Nated Biung: Traditions of Krayan's Rich Cultural Heritage for Newlyweds Starting a New Life

"Nated Biung" means bringing household items for a wedding celebration. 

The Krayans, referring to at least 4 main sub-ethnicities integrated into the Lundayeh group in Krayan, Nunukan Regency, North Kalimantan, are rich in the wealth of customs, culture, and superior traditions. 

One of these cultural traditions is "Nated Biung," which may only exist and be known in the land dubbed "A Piece of Eden Fallen to Earth."

 "Nated Biung" means

Literally, "Nated Biung" means bringing household items for a wedding celebration. The intention is for the newlyweds to start their life with these tools and equipment. This is a rich cultural tradition, filled with symbolic meaning.

According to the mindset of the Krayan people, once a couple binds themselves in marriage, they must be able to be independent, without any help from anyone, especially their parents.

The common language, culture, customs, and region serve as the unifying factors of a community, according to the theory of social integration.

However, to start a new life, certain requirements are needed, including various household items and tools for their livelihood.

This is sometimes referred to as areb. The cultural values and traditions of the ancestors of the Krayan River inhabitants have been preserved until now. This is evident when newlyweds are about to start their new life. 

Logically, anyone about to establish a household will need new things, and preparing for a new household requires significant resources.

Not to mention the living arrangements, as in the past, a new family could extend their parents' or in-laws' house.

The daily living needs

However, to meet the daily living needs, such as pots, pans, kettles, plates, bowls, glasses, spoons, baskets, trays, mats, buckets, machetes, axes, etc., all these require funds.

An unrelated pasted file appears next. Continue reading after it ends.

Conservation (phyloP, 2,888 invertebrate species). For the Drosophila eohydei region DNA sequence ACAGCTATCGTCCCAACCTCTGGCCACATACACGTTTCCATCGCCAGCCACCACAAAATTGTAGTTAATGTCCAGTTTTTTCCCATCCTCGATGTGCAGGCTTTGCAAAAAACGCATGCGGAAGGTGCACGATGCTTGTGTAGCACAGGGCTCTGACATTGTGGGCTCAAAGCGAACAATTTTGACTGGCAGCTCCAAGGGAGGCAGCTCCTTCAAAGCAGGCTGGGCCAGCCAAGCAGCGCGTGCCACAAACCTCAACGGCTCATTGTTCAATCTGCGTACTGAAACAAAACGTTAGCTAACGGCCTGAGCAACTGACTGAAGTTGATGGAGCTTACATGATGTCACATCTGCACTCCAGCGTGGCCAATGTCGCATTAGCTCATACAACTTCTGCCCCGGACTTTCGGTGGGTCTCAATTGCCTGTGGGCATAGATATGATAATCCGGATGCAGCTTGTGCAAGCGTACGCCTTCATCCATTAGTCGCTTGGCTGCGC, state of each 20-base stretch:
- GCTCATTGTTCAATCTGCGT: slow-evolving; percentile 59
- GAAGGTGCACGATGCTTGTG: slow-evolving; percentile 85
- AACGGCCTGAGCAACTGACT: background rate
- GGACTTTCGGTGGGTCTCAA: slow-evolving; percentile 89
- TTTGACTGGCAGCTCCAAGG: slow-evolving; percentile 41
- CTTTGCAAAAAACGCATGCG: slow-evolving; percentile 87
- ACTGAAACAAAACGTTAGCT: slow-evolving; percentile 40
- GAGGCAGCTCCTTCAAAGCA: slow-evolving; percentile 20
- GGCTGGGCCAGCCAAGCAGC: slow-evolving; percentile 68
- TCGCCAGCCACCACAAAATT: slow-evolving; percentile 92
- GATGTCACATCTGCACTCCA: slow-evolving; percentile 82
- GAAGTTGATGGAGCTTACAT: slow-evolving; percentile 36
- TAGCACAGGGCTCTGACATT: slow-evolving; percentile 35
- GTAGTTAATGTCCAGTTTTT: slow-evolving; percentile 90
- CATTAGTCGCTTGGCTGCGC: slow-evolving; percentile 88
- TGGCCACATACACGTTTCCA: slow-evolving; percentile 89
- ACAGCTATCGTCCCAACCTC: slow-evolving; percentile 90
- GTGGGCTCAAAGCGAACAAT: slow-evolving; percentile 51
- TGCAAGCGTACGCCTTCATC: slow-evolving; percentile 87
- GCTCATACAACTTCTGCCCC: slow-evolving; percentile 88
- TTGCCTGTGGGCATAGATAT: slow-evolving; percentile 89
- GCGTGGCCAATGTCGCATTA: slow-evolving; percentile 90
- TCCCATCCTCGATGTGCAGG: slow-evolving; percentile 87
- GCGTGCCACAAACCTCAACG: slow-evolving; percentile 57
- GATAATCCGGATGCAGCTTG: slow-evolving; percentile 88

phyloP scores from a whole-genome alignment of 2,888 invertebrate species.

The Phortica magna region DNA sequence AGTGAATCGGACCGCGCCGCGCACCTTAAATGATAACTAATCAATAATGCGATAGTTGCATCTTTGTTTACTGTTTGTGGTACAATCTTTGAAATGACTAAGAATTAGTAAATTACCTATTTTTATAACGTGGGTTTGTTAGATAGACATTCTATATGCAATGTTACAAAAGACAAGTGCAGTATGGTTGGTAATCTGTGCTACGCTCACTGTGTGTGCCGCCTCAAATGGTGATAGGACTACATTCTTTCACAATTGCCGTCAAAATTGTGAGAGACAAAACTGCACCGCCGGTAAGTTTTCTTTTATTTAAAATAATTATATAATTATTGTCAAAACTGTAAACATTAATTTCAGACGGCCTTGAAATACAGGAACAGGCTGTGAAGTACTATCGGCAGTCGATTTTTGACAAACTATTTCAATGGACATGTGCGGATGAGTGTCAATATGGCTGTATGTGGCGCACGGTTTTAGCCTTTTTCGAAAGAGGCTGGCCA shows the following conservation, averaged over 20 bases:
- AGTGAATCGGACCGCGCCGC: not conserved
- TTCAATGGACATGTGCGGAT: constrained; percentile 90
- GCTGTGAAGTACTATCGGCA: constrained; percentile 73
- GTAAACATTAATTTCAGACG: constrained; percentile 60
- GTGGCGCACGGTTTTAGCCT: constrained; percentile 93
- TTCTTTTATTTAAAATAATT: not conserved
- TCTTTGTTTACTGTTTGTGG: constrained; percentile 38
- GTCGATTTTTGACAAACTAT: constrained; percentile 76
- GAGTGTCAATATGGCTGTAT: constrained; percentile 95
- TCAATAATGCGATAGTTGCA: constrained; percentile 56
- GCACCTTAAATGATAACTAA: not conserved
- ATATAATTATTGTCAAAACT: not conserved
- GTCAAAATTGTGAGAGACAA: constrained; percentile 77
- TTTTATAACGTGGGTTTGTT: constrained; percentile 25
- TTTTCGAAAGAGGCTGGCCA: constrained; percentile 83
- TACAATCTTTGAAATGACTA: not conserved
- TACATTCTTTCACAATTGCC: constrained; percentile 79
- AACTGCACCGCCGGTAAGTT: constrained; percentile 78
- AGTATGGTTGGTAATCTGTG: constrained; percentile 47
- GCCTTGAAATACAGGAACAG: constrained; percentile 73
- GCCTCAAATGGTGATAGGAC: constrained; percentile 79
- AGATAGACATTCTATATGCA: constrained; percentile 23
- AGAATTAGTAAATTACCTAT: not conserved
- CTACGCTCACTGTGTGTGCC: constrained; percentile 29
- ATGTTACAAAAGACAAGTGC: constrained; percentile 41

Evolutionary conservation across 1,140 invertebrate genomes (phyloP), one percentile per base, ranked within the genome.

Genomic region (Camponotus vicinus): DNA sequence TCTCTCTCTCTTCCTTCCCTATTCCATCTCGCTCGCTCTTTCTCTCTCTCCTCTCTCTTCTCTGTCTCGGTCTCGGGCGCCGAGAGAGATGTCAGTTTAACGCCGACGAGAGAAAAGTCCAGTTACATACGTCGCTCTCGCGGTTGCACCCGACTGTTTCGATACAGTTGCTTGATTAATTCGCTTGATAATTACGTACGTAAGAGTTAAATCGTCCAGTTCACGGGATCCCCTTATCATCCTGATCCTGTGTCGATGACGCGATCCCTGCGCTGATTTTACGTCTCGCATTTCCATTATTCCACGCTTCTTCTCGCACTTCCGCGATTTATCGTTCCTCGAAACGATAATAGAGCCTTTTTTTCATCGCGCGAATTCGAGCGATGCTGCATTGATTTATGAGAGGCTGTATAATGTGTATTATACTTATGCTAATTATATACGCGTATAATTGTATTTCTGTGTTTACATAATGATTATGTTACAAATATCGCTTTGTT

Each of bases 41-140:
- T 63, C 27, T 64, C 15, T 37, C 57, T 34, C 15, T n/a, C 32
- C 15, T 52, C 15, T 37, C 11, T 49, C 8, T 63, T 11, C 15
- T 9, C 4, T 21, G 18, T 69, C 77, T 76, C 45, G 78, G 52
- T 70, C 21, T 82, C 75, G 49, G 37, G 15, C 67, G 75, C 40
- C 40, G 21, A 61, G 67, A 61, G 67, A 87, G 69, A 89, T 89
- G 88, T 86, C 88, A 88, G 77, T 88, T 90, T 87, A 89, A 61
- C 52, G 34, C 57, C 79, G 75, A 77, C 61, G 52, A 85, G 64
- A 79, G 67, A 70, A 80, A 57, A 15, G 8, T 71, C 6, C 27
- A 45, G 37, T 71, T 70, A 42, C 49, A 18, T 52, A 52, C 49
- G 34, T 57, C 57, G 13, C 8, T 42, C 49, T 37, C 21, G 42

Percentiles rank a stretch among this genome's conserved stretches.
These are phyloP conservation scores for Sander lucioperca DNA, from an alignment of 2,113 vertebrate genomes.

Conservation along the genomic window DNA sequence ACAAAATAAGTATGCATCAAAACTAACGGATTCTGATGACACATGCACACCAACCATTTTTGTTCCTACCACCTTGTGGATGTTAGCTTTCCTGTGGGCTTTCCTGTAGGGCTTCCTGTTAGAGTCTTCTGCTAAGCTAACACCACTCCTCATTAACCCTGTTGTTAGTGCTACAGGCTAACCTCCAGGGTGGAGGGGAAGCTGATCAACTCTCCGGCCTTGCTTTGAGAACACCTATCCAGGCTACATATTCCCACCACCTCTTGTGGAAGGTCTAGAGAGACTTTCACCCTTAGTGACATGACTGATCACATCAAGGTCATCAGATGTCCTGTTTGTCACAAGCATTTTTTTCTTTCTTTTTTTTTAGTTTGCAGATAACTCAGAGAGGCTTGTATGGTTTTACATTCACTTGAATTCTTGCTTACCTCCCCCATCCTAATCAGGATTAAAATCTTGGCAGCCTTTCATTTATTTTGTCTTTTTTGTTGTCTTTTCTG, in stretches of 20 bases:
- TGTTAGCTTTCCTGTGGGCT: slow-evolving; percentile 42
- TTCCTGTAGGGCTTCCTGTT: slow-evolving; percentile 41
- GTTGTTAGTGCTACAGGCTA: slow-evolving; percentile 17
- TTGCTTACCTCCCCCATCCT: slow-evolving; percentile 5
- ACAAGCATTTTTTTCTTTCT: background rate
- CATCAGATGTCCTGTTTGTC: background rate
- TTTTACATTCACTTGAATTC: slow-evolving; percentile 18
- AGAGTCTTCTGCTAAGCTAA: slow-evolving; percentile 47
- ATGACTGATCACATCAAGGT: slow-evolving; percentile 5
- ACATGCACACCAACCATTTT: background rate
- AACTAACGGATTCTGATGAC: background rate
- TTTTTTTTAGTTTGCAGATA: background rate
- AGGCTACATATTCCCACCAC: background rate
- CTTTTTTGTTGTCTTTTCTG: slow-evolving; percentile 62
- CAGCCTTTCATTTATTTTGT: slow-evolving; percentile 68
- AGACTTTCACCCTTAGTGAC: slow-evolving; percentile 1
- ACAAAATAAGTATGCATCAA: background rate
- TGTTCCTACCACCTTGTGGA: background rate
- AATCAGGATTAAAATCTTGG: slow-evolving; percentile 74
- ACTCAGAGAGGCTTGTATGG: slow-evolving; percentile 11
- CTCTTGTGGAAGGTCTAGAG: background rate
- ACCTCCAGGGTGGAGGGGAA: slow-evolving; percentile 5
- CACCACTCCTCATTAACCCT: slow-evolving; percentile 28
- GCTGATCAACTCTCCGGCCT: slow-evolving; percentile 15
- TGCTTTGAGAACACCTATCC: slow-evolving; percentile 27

It is a tradition among the Krayan people to perform areb for newlyweds. 

After the wedding ceremony, each person brings household items as best as they can. Imagine hundreds of people coming, each bringing household items, providing a wealth of supplies for the newlyweds.

Household items brought by guests to the wedding location are gathered and displayed according to their type and quantity. These are enough for the newlyweds to start their new life.

At the wedding location, guests bring a variety of household items as gifts for the newlyweds, reflecting a tradition deeply rooted in the community's culture. 

These items, ranging from kitchenware like pots, pans, and utensils to household essentials such as bedding and cleaning supplies, are carefully selected to assist the newlyweds in establishing their new life together.

Once the gifts are brought to the venue, they are meticulously gathered and arranged according to their type and quantity, creating an impressive display that showcases the generosity and support of the guests. 

Plates are stacked neatly beside bowls, while cooking utensils are organized in a systematic manner, ensuring that every item is easily accessible and ready for use.

This tradition not only provides the newlyweds with essential items for their household but also serves as a symbol of community support and solidarity. 

As the couple embarks on their journey together, they are surrounded by the love and blessings of their friends and family, symbolized by the abundance of gifts that will help them build their new life with ease and comfort.

Practiced throughout the Krayan region

This cultural tradition is practiced throughout the Krayan region, Borneo Highlands, including the districts of Krayan, West Krayan, Central Krayan, East Krayan, and South Krayan in Nunukan Regency, North Kalimantan.

The unique aspect of this tradition is that mats are grouped with mats, bowls with bowls, baskets with baskets, plates with plates, and so on. This way, the piles of areb items resemble a marketplace.

Various household items are the living supplies for newlyweds. Impressively, this good tradition continues to thrive in Krayan today.

Indeed, the common language, culture, customs, and region serve as the unifying factors of a community, according to the theory of social integration. (X-5)

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